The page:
What translation field should I specialize in?
Thread poster: Matthew Olson
Hello. I realize this is a perennial beginner's topic, but I would appreciate any current/specific advice anyone would care to share regarding the topic question.
As a bit of background about myself, I've been translating Japanese to English for a couple of years and just went full-time freelance a few months ago. I have a B.A. in Japanese and have been slowly improving my skills as I gain experience with each translation job that I receive and as my time in Japan, where I currently live, grows longer. I mostly do general translation (however that may be defined), with some light dabbling in technical translation. However, I would like to begin to specialize, for all the usual reasons that can be seen on professional translator blogs recommending specialization (more money, it becomes easier and faster to translate because you begin to know the field[s] inside and out, professionalism, etc.).
I have already done some preliminary research into specialization (again, those snappy professional translation blogs that I'll need to make one of for myself someday), so I realize that there are several schools of thought on this such as attending training programs or, in the most extreme form, getting a degree from one of the handful of decent translation universities out there; getting a degree and/or working in the field you wish to specialize in; or just diving in head first in whatever field you are interested in/are offered by an unsuspecting client or agency, with a dictionary strapped to each hand.
Ignoring, for the moment, the validity or necessity of the means of specializing, I would ask for your suggestions as to what to specialize in. Of course, there are several ways to look at the idea of what is the "best" or a "good" field to specialize in as well, including which specializations can earn you the most money, which have the brightest future outlook, which is the most satisfying, etc. I would be happy to hear any and all suggestions for any and all reasons. Concrete examples, anecdotes, statistics, opinions, vehement dogma, admonishments and more, anything and everything would be welcome.
Thank you in advance.
| | Yuri Dubrov
Local time: 09:31
English to Russian
| Just to think over || Oct 6, 2011 |
Vehicles and electronics make up 37.5% of Japan's exports and account for nearly half of Japanese products the U.S. imports.
Exports: Japan's main export goods are cars, electronic devices and computers. Most important single trade partner is the USA.
Sorry -- I can say nothing about translator fees in these areas.
| Personal interests || Oct 6, 2011 |
Make sure you are personally interested in the area you choose...
Otherwise it might be boring or difficult to keep up with the developments, follow specialized blogs/sites, read relevant literature etc.
Also, determining whether a specific area produces enough demand is next to impossible. Of course, the bigger the field, the more work there is, but also it is more likely to be saturated with competitors.
One factor you might look at is the entry threshold: presumably, it is more difficult to take up work in the field of medical imaging devices (as this requires a lot of knowledge beforehand, preferably even a medical degree) than in the field of household appliances. On the other hand, this poses a challenge for you as well, if you still need to gain that knowledge.
Finally, choosing two rather distant fields is not unreasonable. Then, if there is a project where they converge, you will have a natural advantage. In the mentioned example of automotive industry and electronics you might get jobs concerning navigation systems, computer car diagnostic systems, etc.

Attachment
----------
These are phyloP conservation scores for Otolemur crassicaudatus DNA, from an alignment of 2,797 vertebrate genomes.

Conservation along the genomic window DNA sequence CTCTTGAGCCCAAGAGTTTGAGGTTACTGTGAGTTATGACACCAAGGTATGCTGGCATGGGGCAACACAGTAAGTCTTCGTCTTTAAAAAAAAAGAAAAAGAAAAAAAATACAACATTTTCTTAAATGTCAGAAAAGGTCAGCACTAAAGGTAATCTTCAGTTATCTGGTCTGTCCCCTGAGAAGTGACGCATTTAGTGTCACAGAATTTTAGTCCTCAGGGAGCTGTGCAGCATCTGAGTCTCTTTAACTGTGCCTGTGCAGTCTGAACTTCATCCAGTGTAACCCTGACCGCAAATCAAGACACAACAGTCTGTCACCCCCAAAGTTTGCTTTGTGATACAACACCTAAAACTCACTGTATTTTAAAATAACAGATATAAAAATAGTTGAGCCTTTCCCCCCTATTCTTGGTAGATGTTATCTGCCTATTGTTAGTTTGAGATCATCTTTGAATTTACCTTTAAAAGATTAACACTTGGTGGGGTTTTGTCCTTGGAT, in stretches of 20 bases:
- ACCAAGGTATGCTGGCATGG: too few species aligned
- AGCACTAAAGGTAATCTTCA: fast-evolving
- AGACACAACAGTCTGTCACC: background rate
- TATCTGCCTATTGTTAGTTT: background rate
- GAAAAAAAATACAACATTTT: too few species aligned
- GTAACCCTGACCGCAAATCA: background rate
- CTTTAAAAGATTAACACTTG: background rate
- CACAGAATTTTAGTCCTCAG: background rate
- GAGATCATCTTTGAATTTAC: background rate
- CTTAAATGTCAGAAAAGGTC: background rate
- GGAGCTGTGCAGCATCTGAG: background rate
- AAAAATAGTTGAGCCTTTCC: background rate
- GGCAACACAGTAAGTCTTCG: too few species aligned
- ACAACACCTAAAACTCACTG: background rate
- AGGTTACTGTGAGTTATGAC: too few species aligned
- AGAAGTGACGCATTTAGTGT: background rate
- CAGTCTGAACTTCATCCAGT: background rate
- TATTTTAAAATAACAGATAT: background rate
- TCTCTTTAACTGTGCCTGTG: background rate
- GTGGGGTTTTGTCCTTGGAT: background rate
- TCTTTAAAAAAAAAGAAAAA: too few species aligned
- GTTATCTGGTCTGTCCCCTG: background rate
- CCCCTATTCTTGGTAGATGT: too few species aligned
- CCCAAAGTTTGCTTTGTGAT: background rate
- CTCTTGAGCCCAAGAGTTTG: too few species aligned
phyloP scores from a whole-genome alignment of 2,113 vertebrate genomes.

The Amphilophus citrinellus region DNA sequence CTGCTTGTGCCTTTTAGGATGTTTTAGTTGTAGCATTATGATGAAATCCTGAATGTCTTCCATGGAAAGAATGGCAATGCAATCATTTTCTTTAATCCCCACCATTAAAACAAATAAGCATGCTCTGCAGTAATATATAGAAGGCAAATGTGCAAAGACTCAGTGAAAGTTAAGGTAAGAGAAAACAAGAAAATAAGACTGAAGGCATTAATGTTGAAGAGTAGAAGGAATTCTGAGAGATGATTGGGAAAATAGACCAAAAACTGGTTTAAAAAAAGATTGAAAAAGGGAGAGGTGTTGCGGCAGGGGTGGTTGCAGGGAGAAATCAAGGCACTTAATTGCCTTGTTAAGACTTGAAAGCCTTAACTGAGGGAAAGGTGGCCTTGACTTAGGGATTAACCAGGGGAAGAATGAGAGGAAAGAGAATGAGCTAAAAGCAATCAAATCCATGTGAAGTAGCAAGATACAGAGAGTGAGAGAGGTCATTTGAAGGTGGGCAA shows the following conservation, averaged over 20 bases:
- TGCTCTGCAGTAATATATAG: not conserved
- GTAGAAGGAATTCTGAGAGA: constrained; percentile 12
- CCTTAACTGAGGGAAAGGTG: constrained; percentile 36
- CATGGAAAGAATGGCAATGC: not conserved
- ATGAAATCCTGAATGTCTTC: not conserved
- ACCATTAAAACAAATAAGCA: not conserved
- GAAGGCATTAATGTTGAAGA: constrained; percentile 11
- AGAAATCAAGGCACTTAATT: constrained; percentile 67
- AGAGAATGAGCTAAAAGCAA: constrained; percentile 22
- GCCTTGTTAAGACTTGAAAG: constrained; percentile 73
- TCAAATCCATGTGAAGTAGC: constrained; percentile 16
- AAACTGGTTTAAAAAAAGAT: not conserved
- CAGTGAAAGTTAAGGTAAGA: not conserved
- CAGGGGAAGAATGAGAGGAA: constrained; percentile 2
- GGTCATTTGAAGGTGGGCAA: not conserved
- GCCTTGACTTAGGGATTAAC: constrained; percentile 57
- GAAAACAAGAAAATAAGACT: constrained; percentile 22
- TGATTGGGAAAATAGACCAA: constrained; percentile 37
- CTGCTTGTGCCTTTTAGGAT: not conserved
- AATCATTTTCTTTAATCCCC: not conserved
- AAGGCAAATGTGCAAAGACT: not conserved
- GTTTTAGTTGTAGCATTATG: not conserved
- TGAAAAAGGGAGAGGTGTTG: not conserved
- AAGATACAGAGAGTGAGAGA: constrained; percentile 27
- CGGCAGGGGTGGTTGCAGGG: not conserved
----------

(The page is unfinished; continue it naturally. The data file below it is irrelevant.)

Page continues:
| A niche and a mainstream || Oct 6, 2011 |
The personal interest angle is important.
You will be spending a lot of time reading, studying, following experts and generally learning all you can about your subject. If you do not enjoy it, it can be deadly, but if you do, then it adds to the pleasure of a fascinating job. But there will be times - with tight deadlines, difficult clients, exacting terminology and poorly written texts... when you need all the motivation you can muster!
There is nothing wrong with hobbies and sport - and plenty of money in leisure industries and tourism.
I used to regard translating menus and texts about food and nutrition as a little light relief, until I was introduced at a gathering of translators as 'the one who does the menus, recipes and diets' !
It was 'just' one of my hobbies, but I do collect recipes and 'Foodie' books in all the languages I can read... including nutrition and special diets.
Football is not for everyone, but an enthusiastic expert can be a pleasure to read.
You can charge higher rates for highly specialised work, but there may not be so much of it.
Find an area or two where there is plenty of 'traffic' - or work, so that you can expect to find work in one if there is a quiet period in the other. But there will also be a lot of competition in those areas.
Best of luck!
| Try directory searches to find/exploit a niche || Oct 6, 2011 |
Full disclosure, I am not a linguist or translator. And this line of thought is purely based on marketing and does not take in to account the complexities of translation and specialization.
I was just thinking about this topic, and how it may relate to a measure of competitiveness within the ProZ.com directory.
More and more jobs that pass through ProZ.com go through directory searches rather than job posts. With directory searches ones position in the directory is determined by factors such as ProZ.com membership, and KudoZ points in your pair/specialty. For more information on this see - http://wiki.proz.com/wiki/index.php/ProZ.com_winning_strategies
I agree with all the other posts - specialize in what you love, have a passion for etc. But another school of thought would be to actively pursue specializations in your language pair...where strong opportunity exists. Opportunity is probably a combination of many variables, including:
1) the volume of work in that specialty field
2) the relative competitiveness in that pair/specialty field
If two choices for specialization are equal in terms of your passion for the subject, and they are equal or assumed to be equal in terms of volume of work flow (not sure this could ever be measured properly) wouldn't it make sense to decide to specialize in the area where there is less competition?